Here’s what’s happening in the world of television for Friday, February 14, and Saturday, February 15. All times are Eastern.
High Fidelity (Hulu, Friday, 3:01 a.m., complete first season): “‘What came first, the music or the misery?’ asks John Cusack’s Chicago record store owner Rob in the 2000 movie High Fidelity. It’s difficult to separate the two, as yet another of Rob’s relationships goes up in flames, and he wallows in ‘sad bastard’ songs and traces his top 5 breakups to try to figure out exactly what went wrong in his life. Twenty years later, vinyl is back, or still in fashion, and High Fidelity is ripe for a reboot. In the 10-episode series on Hulu, mixtapes are swapped for playlists, Chicago for Brooklyn, and the character of Rob, immortalized both by Cusack and in Nick Hornby’s 1995 novel, is now female. Zoë Kravitz enters the fictional world that her mother, Lisa Bonet, inhabited as singer Marie De Salle in the film, but she doesn’t really need the cred. Kravitz ably inhabits the role of Rob (in her first starring series role), who’s set adrift at the end of another long-term relationship, trying to figure out what it is about her that makes everyone leave.” Read the rest of Gwen Ihnat’s pre-air review here.
Visible: Out On Television (Apple TV+, Friday, 3:01 a.m., complete first season): “In Visible: Out On Television, a new five-part docuseries from Apple TV+ that tracks LGBTQ representation in American television, there’s a consistent thread of innovation. Many of the TV creators featured in interviews talk of how they had to create the narratives that were missing, create their own stories. But the series also reaches back into a time when closeted performers had to create personas for themselves in order to survive in a homophobic industry. Queer activists also had to claim space in the news, interrupting live broadcasts to demand that major news outlets actually cover LGBTQ realities. Using talking-head-style interviews with actors, writers, producers, activists, news anchors, and more, Visible: Out On Television establishes an inclusive and incisive narrative of queer resistance and queer invention.” Read the rest of Kayla Kumari Upadhyaya’s pre-air review here.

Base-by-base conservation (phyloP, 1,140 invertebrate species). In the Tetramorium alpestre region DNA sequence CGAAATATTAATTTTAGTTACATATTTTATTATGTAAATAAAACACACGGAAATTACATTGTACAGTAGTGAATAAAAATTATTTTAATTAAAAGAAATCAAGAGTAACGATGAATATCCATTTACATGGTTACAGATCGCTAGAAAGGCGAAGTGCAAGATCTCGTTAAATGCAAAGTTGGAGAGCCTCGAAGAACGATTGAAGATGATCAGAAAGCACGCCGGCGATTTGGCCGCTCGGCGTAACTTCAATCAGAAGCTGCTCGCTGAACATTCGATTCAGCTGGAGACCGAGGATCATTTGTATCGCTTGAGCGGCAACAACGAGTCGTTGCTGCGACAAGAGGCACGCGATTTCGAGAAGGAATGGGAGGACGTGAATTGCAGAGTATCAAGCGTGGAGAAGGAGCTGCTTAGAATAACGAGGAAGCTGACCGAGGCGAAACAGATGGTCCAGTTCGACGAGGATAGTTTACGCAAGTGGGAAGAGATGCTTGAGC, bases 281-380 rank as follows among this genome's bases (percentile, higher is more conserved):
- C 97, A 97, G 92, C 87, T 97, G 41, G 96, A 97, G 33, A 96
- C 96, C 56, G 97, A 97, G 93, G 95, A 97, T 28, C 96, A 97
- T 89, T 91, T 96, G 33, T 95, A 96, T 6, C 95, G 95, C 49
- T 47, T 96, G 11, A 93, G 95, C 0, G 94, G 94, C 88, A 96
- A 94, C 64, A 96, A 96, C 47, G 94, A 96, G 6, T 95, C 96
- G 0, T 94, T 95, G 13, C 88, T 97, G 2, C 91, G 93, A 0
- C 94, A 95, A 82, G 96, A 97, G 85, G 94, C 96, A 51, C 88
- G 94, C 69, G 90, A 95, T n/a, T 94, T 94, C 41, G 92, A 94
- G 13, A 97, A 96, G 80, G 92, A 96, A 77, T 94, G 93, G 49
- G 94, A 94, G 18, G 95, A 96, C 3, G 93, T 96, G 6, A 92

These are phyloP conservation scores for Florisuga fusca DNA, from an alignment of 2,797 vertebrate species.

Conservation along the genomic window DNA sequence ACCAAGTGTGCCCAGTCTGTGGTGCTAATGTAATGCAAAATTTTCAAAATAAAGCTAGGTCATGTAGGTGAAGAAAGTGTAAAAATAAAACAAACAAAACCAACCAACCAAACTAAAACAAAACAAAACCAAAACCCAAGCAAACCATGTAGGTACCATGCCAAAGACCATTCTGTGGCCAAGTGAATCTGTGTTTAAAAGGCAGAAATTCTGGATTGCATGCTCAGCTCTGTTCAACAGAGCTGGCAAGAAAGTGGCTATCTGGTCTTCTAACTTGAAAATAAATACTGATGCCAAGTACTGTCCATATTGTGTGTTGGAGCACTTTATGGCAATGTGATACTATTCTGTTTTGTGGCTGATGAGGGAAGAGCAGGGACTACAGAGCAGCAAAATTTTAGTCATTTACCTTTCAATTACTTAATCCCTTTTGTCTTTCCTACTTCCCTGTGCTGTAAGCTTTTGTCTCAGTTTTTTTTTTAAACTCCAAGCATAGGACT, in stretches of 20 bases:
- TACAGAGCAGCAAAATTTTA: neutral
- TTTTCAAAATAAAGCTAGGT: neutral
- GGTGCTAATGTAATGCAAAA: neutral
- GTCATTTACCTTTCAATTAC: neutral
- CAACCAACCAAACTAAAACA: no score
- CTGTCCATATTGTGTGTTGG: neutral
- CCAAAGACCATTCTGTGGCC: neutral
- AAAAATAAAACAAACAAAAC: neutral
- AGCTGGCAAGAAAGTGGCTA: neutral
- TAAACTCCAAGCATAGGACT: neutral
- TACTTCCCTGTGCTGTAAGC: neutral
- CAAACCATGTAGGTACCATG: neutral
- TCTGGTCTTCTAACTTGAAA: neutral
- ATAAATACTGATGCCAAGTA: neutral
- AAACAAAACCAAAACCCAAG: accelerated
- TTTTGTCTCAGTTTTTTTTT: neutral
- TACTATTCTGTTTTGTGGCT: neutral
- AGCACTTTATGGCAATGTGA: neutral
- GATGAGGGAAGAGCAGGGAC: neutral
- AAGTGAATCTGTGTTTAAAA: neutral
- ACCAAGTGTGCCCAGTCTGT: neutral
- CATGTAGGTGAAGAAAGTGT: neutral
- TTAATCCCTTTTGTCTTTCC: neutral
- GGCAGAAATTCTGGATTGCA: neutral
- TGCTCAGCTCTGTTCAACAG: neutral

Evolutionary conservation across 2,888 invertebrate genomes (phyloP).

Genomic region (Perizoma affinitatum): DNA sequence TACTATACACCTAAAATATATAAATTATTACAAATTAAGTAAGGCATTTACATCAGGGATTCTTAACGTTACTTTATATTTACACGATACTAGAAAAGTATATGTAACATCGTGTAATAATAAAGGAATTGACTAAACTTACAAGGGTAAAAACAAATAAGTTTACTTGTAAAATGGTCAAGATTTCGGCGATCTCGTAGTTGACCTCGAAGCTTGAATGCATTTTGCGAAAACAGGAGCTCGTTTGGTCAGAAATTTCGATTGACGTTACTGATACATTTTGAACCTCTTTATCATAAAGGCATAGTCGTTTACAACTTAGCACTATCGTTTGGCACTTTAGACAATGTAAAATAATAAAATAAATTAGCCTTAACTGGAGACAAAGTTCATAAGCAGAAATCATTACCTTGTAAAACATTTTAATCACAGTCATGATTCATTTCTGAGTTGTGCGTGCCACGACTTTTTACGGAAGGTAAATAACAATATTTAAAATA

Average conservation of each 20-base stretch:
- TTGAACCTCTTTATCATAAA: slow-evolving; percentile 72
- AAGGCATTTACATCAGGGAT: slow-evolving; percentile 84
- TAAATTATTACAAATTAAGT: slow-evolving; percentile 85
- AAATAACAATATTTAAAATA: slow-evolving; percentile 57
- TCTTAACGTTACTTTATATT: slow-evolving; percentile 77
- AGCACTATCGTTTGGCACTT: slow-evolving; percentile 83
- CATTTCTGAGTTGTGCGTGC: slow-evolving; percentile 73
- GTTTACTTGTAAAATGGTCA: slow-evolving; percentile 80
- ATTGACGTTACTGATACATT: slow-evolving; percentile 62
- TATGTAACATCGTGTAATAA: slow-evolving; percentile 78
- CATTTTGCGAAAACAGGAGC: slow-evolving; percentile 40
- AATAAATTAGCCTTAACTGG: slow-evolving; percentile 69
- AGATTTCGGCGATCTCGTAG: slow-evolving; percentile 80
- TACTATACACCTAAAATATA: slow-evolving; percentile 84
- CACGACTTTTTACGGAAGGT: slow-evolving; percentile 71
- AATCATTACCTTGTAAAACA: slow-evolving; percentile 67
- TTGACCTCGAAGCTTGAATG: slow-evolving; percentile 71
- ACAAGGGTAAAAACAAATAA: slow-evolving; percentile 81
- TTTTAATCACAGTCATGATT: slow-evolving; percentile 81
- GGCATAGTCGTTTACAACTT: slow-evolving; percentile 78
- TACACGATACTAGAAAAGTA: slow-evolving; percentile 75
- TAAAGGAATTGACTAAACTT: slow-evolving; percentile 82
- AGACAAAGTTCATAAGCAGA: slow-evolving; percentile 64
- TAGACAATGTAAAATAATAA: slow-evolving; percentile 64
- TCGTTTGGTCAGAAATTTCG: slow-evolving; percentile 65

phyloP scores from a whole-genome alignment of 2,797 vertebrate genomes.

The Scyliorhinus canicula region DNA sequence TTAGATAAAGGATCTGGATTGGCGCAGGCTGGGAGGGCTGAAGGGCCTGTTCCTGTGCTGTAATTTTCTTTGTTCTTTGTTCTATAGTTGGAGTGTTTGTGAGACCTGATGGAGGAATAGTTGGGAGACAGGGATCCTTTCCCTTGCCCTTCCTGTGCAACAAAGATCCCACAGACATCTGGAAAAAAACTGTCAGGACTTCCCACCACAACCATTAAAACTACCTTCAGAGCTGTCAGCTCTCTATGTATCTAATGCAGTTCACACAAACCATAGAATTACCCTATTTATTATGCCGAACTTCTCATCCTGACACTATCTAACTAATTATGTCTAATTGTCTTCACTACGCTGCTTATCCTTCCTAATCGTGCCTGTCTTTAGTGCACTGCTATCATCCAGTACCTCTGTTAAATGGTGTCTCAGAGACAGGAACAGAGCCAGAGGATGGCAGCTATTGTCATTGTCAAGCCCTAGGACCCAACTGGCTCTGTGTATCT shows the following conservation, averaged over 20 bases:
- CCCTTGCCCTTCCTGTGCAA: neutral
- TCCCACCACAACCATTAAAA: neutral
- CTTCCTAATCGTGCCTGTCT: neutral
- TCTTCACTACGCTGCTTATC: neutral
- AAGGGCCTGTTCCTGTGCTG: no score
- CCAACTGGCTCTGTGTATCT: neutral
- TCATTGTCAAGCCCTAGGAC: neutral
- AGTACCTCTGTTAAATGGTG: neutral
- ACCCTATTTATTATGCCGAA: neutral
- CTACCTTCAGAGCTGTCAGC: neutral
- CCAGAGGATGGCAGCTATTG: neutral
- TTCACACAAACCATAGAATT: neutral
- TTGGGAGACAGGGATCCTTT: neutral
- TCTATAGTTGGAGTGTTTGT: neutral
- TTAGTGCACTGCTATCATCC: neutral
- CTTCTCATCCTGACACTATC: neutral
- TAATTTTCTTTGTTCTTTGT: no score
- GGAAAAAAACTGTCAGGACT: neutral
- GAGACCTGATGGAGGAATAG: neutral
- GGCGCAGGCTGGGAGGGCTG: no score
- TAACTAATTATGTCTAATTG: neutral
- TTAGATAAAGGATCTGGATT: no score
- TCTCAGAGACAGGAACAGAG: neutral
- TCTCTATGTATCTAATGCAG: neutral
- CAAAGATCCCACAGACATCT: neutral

The Thing About Harry (Freeform, Saturday, 8 p.m.): Freeform’s contribution to the biggest weekend of the year for love/corporations that sell heart-shaped things is this charming rom-com, which is worth a look for reasons beyond the fact that its winning protagonist is a gay man—but let’s not let that go uncelebrated either.
For those who love a good romantic trope (and we love a good romantic trope), you should know that this one contains both “enemies to loves” and “forced to share a hotel room.” Take it away, synopsis:
The Thing About Harry tells the story of high school enemies, uber-jock Harry and out-and-proud Sam, who are forced to share a car ride to their Missouri hometown for a friend’s engagement party on Valentine’s Day. Things take a turn when Sam learns Harry has come out. Stuck spending the night together in a roadside motel, Harry and Sam begin to develop a deep friendship—with neither admitting a potential romance may be brewing—leaving them wondering if one road trip could change the rest of their lives.
Prepare to be charmed.
Utopia Falls (Hulu, Friday, 3:01 a.m., complete first season): “In some ways, Utopia Falls is under a hefty amount of pressure. As the creative forces behind the show tout, it is the first sci-fi series to utilize hip-hop. And maybe that’s why the failures of this execution sting so much: When it comes to imagined worlds where Black art is celebrated so rapturously in the future, there really aren’t any other properties to choose from. While it can’t possibly satisfy every single person craving this manner of representation, those who are looking toward Utopia Falls to set a bar may find themselves still wanting. Should it survive beyond its first season—and truthfully, getting a second shot wouldn’t be the worst thing—we can hope that any further attempts to continue this story involve a more well-rounded tribute to all of the voices that make the culture so vibrant, relevant, and for many, life-saving.” Read the rest of Shannon Miller’s pre-air review here.